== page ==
Tim from New Anthropocene (and a researcher at Monash University) has a great piece up on The Conversation on the Coalition’s Direct Action Plan (DAP). The question is – will it work? Most likely not. In order to be effective, we’d need to plant trees in an area twice the size of Sydney by 2020. Congratulations Tim – a great piece. And good to see his work getting the audience it deserves.
By Tim Lubcke, Monash University
The Coalition has promised that if it takes government in September, it will get rid of the price on carbon emissions established by the Australian Labor Party. In its place, the party will implement a Direct Action Plan, its way of reducing emissions. This plan relies mainly on carbon sequestration and funding industrial improvements through taxpayer-funded initiatives.
While the Direct Action Plan outline has been removed from the Coalition website, Opposition Leader Tony Abbott and the shadow Minister for Climate Action, Environment and Heritage, Greg Hunt, continue to state the plan is their climate initiative.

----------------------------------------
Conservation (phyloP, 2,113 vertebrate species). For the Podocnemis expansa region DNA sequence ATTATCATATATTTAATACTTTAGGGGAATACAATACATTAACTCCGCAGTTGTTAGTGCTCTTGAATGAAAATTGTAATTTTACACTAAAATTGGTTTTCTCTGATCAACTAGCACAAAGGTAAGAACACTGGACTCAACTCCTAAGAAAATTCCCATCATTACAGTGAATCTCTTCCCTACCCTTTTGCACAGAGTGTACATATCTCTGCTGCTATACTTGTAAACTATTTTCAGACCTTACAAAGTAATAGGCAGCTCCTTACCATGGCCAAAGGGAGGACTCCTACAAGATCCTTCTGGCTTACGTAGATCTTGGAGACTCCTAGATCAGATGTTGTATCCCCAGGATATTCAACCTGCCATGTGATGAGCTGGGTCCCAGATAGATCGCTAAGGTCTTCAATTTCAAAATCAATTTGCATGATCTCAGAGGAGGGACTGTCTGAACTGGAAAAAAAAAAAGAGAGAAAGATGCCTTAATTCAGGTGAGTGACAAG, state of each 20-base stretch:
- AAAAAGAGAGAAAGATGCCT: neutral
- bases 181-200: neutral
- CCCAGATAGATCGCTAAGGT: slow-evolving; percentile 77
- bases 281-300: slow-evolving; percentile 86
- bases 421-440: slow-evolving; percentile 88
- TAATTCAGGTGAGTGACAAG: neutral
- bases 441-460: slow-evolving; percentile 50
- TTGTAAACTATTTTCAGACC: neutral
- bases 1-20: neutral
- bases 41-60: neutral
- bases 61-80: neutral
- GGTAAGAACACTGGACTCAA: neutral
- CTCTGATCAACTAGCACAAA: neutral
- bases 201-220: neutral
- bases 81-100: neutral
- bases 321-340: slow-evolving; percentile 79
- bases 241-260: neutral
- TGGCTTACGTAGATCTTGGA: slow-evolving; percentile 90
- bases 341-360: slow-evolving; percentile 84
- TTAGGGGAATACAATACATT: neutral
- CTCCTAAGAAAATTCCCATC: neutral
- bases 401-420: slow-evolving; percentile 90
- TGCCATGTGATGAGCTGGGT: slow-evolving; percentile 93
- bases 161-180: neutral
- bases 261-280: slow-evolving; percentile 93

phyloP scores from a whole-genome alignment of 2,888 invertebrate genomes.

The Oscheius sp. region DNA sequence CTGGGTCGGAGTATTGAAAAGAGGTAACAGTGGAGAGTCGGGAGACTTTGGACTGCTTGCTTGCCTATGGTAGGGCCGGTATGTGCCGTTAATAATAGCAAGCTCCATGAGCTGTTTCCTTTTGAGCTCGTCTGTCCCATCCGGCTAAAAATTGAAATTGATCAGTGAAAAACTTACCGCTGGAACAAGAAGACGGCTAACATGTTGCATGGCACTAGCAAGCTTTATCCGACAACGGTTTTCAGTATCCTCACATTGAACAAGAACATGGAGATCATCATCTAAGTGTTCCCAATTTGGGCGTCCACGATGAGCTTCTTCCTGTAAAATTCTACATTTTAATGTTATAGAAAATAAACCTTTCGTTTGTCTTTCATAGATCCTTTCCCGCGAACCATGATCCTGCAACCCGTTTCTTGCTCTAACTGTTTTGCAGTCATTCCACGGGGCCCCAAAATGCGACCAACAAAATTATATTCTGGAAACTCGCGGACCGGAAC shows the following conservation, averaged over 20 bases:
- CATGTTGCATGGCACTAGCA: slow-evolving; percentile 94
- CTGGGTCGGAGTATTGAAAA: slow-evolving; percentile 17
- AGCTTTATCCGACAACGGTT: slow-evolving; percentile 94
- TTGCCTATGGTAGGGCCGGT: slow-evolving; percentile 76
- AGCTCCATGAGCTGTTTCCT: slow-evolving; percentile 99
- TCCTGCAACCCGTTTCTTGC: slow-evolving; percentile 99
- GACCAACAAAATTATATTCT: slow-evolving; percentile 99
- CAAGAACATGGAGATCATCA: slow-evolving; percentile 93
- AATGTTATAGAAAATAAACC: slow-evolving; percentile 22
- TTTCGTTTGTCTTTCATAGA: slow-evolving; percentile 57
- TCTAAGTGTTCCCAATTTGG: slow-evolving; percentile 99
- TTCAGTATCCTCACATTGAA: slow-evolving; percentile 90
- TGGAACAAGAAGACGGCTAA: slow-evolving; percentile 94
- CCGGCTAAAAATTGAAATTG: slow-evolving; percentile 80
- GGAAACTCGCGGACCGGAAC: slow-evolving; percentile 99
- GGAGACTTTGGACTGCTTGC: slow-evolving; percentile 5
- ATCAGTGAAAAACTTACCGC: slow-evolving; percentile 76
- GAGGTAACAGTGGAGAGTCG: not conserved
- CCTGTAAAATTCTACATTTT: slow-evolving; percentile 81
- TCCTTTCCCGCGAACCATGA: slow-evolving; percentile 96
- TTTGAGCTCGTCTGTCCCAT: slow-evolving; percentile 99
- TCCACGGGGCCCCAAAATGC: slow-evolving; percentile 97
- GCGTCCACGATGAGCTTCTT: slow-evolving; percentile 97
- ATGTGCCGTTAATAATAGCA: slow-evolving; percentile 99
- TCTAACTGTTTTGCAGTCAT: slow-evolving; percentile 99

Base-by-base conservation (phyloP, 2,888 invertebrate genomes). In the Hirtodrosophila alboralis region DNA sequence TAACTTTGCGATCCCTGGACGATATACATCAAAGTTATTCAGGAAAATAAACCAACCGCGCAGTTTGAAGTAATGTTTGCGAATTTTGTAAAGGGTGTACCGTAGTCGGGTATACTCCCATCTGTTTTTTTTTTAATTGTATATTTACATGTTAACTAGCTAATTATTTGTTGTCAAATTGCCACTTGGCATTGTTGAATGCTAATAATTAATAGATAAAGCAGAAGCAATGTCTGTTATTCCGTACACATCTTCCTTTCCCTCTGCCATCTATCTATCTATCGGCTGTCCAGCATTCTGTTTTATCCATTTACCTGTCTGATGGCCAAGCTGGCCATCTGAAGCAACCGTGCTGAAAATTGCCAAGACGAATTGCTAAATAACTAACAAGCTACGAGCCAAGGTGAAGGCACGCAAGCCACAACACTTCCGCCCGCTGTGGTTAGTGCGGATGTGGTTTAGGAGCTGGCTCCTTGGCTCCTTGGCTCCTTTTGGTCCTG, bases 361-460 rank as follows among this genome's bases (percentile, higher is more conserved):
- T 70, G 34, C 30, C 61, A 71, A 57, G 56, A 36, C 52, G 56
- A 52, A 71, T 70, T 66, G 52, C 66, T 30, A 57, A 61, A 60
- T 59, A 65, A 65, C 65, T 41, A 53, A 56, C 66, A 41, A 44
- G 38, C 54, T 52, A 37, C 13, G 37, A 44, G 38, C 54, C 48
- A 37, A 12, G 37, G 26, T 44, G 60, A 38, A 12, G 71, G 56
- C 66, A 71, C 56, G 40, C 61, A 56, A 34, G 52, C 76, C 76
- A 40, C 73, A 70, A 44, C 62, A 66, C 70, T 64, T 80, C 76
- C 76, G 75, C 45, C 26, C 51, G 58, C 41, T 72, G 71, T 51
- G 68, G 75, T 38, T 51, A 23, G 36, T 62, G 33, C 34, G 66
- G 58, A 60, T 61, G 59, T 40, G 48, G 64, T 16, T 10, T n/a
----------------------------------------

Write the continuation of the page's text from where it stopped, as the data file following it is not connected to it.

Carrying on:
What does the Direct Action Plan promise to do?
The plan says:
The single largest opportunity for CO2 emissions reduction in Australia is through bio-sequestration in general, and in particular, the replenishment of our soil carbons. It is also the lowest cost CO2 emissions reduction available in Australia on a large scale.
Through the Emissions Reduction Fund a Coalition Government will commit to a “once in a century” replenishment of our national soils and farmlands.
Through the Fund we will support up to 85 million tonnes per annum of CO2 abatement through soil carbons by 2020 – and reserve the right to increase this, subject to progress and evaluation.
The favoured sequestration strategy is soil carbon storage. This methodology is still controversial, and a review by CSIRO demonstrates the large uncertainties involved in long term storage of carbon in soil.
Because of these difficulties, the Coalition may need to supplement soil sequestration at least in part, if not entirely, with more certain sequestration methodologies, namely tree plantation, if it is to have any impact on Australia’s net CO2 emissions.